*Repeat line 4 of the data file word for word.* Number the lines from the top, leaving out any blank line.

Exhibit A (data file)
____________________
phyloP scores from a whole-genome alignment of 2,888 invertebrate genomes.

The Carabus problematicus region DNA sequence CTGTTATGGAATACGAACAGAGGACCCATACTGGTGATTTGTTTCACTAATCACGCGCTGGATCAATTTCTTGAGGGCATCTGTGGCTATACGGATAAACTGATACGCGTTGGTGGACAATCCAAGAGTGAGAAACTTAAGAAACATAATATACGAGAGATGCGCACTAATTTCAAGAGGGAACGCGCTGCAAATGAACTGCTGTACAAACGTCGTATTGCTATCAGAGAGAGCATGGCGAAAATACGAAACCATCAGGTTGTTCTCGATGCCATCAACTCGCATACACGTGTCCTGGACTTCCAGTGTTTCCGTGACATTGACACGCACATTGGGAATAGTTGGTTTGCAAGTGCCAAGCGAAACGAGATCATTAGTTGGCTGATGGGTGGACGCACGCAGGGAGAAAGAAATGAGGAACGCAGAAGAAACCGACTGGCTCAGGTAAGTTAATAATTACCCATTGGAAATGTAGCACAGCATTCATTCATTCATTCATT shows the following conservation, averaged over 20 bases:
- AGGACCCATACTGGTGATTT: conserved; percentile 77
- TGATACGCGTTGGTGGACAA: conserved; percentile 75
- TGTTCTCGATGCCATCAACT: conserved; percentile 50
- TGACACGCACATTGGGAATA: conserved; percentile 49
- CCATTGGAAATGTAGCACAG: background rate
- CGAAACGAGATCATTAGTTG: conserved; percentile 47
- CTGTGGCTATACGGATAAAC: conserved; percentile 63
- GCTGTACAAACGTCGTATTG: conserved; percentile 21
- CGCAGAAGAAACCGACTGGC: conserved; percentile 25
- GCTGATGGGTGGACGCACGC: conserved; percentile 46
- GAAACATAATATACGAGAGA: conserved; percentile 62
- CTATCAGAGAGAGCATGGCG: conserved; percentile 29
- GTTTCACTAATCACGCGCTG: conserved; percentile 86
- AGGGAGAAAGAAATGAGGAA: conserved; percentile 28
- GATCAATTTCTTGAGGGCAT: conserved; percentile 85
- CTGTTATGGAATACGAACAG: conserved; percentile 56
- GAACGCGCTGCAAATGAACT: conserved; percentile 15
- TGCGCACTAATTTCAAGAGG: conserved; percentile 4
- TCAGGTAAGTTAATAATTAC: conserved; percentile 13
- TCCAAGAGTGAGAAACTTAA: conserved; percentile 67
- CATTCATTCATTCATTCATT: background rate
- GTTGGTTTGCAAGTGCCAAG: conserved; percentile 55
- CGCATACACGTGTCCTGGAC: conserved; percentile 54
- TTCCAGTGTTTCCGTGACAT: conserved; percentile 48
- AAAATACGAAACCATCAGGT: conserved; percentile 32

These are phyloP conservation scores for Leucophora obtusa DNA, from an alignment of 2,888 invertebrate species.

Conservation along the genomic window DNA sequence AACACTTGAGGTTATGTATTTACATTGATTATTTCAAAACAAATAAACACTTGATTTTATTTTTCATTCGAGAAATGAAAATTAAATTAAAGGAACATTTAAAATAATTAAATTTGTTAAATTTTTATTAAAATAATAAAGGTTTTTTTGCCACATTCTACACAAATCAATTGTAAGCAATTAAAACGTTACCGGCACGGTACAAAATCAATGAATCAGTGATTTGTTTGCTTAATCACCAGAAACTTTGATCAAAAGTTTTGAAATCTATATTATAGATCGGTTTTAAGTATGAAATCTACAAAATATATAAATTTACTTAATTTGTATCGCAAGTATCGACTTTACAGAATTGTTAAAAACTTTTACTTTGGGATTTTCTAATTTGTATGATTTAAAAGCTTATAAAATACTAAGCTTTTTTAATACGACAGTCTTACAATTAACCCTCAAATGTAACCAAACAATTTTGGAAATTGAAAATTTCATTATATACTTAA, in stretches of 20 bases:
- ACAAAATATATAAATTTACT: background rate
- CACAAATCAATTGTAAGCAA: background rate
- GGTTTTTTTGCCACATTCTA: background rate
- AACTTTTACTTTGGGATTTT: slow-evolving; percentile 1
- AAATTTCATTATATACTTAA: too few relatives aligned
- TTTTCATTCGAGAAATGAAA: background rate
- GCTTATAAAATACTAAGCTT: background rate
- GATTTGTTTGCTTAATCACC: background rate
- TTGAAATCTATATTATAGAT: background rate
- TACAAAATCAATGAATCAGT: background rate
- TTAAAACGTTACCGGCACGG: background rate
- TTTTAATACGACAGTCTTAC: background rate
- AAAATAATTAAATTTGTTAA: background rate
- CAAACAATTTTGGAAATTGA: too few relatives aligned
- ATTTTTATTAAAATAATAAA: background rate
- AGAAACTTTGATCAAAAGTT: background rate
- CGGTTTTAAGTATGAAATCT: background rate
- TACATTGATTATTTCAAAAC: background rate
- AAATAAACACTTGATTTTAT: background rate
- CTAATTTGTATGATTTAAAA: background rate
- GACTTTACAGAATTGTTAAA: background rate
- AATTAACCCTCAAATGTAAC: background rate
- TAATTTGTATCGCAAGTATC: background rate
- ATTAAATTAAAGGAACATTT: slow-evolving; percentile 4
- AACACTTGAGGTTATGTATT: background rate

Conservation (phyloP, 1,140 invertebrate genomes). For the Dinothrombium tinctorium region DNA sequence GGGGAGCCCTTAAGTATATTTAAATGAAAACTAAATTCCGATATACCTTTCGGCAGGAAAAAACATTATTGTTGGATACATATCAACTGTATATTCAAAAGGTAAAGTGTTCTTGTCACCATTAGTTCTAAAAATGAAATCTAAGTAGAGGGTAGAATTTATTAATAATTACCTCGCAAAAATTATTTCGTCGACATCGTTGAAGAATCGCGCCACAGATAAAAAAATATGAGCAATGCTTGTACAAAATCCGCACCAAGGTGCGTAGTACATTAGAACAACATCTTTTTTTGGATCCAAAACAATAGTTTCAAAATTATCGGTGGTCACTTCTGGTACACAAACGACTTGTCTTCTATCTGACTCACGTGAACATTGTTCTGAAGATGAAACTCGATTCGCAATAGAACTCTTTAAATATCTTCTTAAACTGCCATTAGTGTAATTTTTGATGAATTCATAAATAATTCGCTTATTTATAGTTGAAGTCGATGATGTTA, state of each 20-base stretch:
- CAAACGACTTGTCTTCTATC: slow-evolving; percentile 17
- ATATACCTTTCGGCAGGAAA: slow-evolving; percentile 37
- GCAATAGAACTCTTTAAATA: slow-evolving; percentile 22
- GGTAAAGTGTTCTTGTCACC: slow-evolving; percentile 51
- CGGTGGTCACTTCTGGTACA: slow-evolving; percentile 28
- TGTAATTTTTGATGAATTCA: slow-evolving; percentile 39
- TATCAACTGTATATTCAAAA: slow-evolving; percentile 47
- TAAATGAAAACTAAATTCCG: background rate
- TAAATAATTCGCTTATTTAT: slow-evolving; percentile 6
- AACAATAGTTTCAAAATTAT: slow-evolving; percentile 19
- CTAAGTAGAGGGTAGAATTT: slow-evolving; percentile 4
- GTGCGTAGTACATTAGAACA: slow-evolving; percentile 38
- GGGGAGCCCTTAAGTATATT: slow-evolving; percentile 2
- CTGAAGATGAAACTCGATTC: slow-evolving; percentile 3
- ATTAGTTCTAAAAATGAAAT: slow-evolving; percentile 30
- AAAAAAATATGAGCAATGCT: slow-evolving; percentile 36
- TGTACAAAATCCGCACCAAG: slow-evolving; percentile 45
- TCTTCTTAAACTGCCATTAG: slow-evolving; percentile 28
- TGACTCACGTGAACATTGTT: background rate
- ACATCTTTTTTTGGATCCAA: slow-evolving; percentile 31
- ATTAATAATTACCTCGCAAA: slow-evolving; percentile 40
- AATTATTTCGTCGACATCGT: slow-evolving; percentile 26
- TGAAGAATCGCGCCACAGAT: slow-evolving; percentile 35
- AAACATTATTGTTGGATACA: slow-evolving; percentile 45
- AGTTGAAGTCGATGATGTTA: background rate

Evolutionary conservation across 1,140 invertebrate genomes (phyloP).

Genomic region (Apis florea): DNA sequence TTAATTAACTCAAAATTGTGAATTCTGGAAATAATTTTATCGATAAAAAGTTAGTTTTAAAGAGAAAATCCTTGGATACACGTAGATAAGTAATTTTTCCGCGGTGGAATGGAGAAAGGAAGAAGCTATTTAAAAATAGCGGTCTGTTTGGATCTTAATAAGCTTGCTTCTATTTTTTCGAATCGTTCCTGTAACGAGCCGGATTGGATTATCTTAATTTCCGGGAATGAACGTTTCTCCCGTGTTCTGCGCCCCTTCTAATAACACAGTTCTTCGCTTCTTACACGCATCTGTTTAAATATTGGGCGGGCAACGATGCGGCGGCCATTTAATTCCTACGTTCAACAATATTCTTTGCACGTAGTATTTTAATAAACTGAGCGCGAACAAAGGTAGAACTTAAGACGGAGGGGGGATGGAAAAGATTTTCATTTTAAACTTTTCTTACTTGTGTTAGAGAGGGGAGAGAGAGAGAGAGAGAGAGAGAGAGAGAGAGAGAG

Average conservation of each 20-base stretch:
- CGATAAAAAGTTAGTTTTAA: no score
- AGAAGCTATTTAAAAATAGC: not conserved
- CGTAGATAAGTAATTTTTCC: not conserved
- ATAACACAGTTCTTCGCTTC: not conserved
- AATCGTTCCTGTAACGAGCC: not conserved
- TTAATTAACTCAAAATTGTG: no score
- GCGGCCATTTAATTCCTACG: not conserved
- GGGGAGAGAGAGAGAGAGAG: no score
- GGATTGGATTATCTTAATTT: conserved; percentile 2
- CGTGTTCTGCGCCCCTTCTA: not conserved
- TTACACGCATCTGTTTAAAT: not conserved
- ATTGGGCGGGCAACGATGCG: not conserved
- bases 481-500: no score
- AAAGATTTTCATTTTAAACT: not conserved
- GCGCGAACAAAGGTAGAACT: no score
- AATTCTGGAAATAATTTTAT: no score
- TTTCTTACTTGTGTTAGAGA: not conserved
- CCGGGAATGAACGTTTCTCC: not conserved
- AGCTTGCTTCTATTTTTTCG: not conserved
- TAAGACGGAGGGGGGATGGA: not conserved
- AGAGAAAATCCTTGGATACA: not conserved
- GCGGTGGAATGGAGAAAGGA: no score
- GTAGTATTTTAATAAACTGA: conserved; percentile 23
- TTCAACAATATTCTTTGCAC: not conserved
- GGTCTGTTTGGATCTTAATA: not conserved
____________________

- TGATACGCGTTGGTGGACAA: conserved; percentile 75